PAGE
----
During the festival, there are also vendor booths lining the streets for several blocks throughout Chinatown. We like to start in the cultural plaza and then work our way down Maunakea street (the center of Chinatown) and browse the side streets as we go. Again, these will get much more crowded later in the day, so try to get there before noon.
Watching the Parade
The annual “Night in Chinatown” parade starts at 3:30 in the afternoon and runs along Hotel street, starting in Honolulu and ending at River street. The parade includes local schools and civic organizations, the Narcissus queen and court, local dignitaries, and taiko and martial arts demonstrations, and plenty of lions and dragons! We like to get some food and spread a pareu to sit on the wall near the Foo Dog statue at the makai-ewa corner of Hotel and Bethel, where we can have a great view of the lions coming up the street. A lot of people also sit on the steps here, or on the lawn at Sun Yet Sen park across the street. For prime locations, stake your spot about an hour before the parade begins. The parade extends all the way down Hotel street, so you can catch it anywhere along that route.
Besides the parade, there are several stages located throughout Chinatown, with performances happening all day. There is usually a schedule on a large poster near each stage. Don’t miss the iconic lion dances! Little ones will probably be overwhelmed by the crowds, so you might want to catch an earlier performance at one of the street stages, and leave when it gets dark (and starts getting really crowded). The festivities will continue until 10 pm, though, so if you don’t mind the crowds, there is plenty to see and do! Work your way back through the vendor crowds up to the Cultural Plaza after the sun sets and go upstairs to find a comfortable vantage point of the stage from the 2nd floor deck. The plaza will be packed with people, but you’ll see some amazing performances and the 2nd floor deck will give you a great view (plus a railing to lean against as you watch).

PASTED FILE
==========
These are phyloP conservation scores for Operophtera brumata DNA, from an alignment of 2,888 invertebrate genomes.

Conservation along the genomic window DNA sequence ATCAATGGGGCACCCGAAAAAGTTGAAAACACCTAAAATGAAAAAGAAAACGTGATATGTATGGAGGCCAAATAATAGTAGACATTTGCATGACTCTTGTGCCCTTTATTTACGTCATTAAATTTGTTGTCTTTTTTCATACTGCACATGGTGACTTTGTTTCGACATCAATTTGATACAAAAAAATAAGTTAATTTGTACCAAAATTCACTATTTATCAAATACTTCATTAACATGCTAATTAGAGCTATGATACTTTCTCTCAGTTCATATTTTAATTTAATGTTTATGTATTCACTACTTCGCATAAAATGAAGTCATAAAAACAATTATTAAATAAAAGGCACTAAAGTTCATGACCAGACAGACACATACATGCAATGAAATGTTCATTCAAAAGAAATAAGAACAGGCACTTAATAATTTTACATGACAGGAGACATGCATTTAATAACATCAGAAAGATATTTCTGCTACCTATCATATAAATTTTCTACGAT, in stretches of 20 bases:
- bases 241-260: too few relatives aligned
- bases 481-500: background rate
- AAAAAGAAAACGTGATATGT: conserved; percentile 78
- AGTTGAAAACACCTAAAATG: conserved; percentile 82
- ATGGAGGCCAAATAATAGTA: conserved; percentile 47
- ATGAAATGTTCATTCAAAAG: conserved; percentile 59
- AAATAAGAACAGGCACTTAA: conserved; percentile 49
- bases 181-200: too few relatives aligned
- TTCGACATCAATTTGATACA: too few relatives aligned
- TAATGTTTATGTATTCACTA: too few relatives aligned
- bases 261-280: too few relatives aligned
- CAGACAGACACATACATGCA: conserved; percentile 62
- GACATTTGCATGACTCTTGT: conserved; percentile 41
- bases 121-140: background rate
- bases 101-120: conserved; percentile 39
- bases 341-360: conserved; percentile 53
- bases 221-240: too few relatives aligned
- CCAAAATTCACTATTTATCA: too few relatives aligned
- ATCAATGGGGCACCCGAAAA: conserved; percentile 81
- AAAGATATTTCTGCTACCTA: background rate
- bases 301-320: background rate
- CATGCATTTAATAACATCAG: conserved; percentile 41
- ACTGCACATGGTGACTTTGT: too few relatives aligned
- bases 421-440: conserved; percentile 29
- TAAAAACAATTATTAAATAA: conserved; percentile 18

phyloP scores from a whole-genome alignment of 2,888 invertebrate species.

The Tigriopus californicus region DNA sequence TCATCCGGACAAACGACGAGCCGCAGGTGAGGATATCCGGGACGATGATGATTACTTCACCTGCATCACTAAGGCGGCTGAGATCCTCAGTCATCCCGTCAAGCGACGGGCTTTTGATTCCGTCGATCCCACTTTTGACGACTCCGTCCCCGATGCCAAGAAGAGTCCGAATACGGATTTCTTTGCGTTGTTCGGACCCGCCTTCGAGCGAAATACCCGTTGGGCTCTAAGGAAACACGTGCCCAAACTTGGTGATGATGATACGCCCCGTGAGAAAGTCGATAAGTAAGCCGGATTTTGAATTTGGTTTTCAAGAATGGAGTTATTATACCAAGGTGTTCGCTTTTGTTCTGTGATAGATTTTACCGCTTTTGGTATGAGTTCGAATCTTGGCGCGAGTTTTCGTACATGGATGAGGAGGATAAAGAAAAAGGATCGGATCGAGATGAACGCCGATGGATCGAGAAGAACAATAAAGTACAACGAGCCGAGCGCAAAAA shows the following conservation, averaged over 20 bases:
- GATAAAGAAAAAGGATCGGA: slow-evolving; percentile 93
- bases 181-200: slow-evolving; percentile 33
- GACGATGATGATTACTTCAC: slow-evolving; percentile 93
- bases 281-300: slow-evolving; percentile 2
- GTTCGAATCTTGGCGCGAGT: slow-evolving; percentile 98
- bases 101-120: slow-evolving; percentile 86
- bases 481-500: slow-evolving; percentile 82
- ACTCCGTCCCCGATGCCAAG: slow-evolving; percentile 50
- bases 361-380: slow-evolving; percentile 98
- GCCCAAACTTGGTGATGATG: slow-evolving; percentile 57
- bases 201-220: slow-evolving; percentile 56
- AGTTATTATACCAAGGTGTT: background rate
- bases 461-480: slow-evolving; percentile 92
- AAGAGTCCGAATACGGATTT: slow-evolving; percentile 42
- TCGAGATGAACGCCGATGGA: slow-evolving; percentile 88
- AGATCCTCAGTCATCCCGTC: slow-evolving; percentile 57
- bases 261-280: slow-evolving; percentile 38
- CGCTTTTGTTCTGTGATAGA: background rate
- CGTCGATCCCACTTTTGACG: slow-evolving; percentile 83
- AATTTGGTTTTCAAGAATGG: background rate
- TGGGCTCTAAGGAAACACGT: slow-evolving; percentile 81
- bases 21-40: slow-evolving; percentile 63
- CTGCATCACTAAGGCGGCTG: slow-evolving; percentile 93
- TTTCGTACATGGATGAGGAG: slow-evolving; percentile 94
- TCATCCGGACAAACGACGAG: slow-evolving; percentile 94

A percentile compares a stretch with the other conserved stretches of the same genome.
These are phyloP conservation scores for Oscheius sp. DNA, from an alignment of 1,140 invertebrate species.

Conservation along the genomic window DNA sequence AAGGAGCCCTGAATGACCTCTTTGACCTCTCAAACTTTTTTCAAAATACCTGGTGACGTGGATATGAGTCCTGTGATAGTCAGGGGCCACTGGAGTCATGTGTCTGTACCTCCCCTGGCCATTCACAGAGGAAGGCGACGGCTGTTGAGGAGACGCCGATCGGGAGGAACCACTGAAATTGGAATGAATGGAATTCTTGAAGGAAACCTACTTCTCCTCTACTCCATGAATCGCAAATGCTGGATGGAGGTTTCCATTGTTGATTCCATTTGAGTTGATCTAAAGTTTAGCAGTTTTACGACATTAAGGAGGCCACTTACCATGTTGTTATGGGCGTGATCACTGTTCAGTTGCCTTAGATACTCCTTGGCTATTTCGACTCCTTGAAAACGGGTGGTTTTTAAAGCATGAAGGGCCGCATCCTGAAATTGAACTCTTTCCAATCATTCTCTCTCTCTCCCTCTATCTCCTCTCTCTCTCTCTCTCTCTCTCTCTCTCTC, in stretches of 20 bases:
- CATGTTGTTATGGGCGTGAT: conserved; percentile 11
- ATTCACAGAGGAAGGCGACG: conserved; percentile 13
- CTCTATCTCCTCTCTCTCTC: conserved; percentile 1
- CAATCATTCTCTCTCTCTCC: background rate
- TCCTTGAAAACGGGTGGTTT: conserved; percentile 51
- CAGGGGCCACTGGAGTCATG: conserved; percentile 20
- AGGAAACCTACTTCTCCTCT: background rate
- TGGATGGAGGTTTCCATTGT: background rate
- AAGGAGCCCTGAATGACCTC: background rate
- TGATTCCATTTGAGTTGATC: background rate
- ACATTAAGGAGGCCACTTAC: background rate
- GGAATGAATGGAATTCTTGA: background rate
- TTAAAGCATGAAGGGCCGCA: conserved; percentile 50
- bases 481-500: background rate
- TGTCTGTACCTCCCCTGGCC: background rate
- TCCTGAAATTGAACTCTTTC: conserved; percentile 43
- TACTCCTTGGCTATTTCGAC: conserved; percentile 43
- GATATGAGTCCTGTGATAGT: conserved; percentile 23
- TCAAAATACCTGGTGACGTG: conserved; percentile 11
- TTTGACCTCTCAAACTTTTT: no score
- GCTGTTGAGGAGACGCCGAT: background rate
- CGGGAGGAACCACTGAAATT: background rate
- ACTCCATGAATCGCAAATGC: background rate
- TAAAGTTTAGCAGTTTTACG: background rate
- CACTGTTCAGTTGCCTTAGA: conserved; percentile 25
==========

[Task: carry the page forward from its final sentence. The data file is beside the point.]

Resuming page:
Food to Eat
The best part of Chinese New Year is the food! Every year, when we ask the kids what they want to do, they list the things they want to eat. There are food vendors everywhere! Traditional New Year’s gau (mochi cake) is easily found at any vendor, and jin dui (sesame balls) are also easy to find, but they’re worth standing in line to get them hot and fresh from the oil. They are filled with either coconut or black sugar, with black sugar being more popular (and having a longer line). You can usually get coconut ones faster. Long, sweet Dragon’s Whiskers only come from one vendor inside the cultural plaza, and they sell out early in the day. Noodles and dim sum are usually found inside the various restaurants and shops. Our favorite is the baked manapua from Royal Kitchen, at the mauka-ewa corner of the Cultural Plaza facing the river. Other goodies include kettle corn, moon cakes, jai, and plenty of other treats to eat during the parade, or while you’re relaxing in the park, or to take home.
If you’d like to sit down and have a nice dinner after the parade, you’ll probably want to make a reservation to avoid a long wait. There are many restaurants in Chinatown, and they will all be very busy. Our favorite is Little Village on Smith street (near our park).
Gung Hay Fat Choy (Happy New Year)!